Saturday, August 25, 2007

Wyoming Dreams or Where Do Writers Get Their Ideas?

I’m back from a long hiatus from the blogosphere, the consequence of a looming book deadline and vacation. We spent a week in Grand Teton and Yellowstone National Parks. I took my laptop along and did get some editing done during long car rides and other free moments. But Internet and phone access was chancy. Yellowstone especially was very low tech. My brand new I-phone toy wouldn’t even work in most parts of the park. Must be all that geothermal activity.

Actually, I was working the whole time. No, I didn’t take the laptop on the whitewater rafting trip. But writers are collectors of characters, images, and experiences that resurface in their work. And vacations by their definition provide access to substrate not found in the everyday.

Vacations are full of characters. The National Parks, like amusement parks and the county fair, have broad appeal that draws a cross-section of people. We often encounter the Foolhardy Family, who seem to believe that the natural world is a kind of Disneyland place where nothing bad can happen. We see them climbing over fences to get that great photo, posing Grandma and little Timmy with the bison, hanging over the hot spring, and dancing on the precipice.

There are the extreme sports people, who make a living guiding whitewater trips or soaring off mountain peaks in hang gliders with tourists strapped in tandem. In Alaska, our float trip guide confessed that the first priority of a seasonal guide is to find a girlfriend with a house, to avoid sleeping in a tent all summer. He passed along other guide strategies, like how to choose a 3-day shirt (the 3-day shirt comes in dark colors, so it doesn’t show the dirt.)

Vacations are often an intense sequence of experiences, to be stored up and savored over time. Grand Teton was a landscape of extremes: Mountains jagged enough to prick yourself on. Meadows sparkling with wildflowers, even in August, the scent of sagebrush after a rain (and we had plenty). Jackson Hole—where a converted house trailer on a speck of ground might cost $1.5 million, where fringed leather jackets and tooled Western boots and silver and turquoise jewelry were so in context I wanted to buy it all. A summer so short and sweet you want to dig in your heels and slow it down. I was continually ambushed by the beauty of the place. “Oh!” I kept saying. “Oh, my!”

Yellowstone was Tolkien-esque: fuming fissures, percolating mudholes and sulfur stinking springs surrounded by the grotesque skeletons of dead lodgepole pines. Mineralized water created chalky terraces and moonscape towers. Elk and bison picked their way across thin-crusted thermal meadows, oblivious to the posted signs-- “Dangerous Ground: Keep Off.” Hot springs dumped steaming water into the clear, cold Firehole River.

We stayed on the shores of lovely Yellowstone Lake with its underwater geysers and hot springs and volcanic beaches. We hiked Uncle Tom’s Trail into the Grand Canyon of the Yellowstone, descending metal stairs clinging to the side of a cliff to view a waterfall aas pretty as any I’ve seen.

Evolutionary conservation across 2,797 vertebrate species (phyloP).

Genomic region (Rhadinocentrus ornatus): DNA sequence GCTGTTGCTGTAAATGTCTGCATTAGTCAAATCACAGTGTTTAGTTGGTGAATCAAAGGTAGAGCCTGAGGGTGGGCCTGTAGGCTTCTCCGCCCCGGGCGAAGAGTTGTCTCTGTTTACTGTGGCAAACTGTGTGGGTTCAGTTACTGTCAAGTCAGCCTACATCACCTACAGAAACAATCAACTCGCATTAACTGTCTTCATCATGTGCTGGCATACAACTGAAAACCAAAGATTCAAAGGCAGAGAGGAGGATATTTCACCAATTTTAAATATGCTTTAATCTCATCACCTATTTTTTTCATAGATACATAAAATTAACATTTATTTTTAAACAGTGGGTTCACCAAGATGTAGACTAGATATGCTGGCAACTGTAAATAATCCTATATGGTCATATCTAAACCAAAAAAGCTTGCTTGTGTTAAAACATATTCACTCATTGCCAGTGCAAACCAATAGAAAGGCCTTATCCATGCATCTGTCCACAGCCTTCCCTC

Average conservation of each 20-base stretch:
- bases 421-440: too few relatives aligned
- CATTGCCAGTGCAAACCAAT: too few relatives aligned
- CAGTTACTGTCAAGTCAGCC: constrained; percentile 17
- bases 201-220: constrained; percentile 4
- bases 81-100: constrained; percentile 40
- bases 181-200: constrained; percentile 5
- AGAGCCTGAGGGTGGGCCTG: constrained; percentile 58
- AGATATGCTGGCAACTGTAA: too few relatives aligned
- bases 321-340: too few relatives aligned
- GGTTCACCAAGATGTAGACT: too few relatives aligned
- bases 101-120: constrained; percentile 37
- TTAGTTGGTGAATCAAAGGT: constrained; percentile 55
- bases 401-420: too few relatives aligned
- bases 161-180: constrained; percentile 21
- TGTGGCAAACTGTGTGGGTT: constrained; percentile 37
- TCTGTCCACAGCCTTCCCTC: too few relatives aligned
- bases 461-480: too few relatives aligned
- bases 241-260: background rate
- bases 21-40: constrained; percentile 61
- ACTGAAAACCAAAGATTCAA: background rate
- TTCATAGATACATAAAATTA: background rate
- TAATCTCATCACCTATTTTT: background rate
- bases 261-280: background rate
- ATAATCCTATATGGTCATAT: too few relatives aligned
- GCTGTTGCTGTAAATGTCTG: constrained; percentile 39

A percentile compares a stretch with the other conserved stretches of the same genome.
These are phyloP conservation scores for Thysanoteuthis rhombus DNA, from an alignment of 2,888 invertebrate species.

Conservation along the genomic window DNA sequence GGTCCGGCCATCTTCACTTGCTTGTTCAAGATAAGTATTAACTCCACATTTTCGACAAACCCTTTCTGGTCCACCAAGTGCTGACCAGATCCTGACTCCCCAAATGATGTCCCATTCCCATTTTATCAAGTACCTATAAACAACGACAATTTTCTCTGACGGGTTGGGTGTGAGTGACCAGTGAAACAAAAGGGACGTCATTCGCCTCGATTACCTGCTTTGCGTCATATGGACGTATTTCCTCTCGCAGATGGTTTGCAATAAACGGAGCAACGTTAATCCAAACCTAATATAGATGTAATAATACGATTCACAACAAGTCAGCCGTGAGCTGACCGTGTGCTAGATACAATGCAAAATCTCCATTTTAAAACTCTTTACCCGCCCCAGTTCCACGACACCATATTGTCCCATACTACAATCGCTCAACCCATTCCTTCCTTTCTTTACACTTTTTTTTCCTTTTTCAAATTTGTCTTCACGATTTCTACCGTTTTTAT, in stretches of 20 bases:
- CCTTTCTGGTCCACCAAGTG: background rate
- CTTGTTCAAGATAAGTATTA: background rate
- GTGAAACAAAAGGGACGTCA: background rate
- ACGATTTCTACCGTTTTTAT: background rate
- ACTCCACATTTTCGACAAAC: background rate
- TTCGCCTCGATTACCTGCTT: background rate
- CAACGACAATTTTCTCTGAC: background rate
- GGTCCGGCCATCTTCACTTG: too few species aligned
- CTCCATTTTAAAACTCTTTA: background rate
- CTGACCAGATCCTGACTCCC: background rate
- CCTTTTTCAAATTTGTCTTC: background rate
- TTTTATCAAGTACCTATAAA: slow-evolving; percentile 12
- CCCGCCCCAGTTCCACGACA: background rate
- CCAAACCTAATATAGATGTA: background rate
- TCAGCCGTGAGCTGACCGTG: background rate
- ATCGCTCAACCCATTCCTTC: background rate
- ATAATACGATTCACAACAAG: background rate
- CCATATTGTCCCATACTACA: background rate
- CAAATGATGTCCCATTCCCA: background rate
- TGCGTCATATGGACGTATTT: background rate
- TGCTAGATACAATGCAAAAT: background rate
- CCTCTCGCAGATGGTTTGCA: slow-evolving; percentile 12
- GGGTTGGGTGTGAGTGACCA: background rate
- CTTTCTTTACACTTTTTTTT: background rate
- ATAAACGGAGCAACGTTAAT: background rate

We listened politely to the ranger lecture on magma chambers and calderas, but I knew for a fact that under our feet was a dragon imprisoned in an underground chamber, whose angry tail caused the ground to shake, and whose breath leaked out all over the park.

OK, so how does this relate to writing? Probably the most common question I get as a writer is “Where do you get your ideas?” And I often respond with a quote from Tolkien: “One writes such a story out of the leafmold of the mind.” This leafmold is a rich, fertile mixture of all the people you’ve met, the places you’ve been, the experiences you’ve had, and your emotional history. That’s where stories grow.

But we all have experiences, and many of us have ideas for books, but we’re not all writers. What sets the writer apart? Another possible metaphor comes from my family’s tradition of quiltmaking. The materials for pieced quilts came often from chance—scraps from sewing projects, remnants from old clothes, mill ends from the local textile mill. The substrate was necessary, but not sufficient. Give two quiltmakers the same materials, and they will create totally unique masterpieces. Writers are the same. They see the story in the fragments given to them, and they create something new and better from them.

So I think would-be writers focus too much on the quest for ideas. You don’t have to find a new idea, a unique idea, a great idea. It’s not all about the ideas. It’s about what you do with them. It’s about craft. And I’ll talk about that in other postings.

1 comment:

Mary Emma Allen said...

I enjoyed your paragraph about quiltmakers and quilting...the fact that two quilters can take the exact same fabrics, yet create something entirely different. I write a quilting blog and research the quilting history of my family.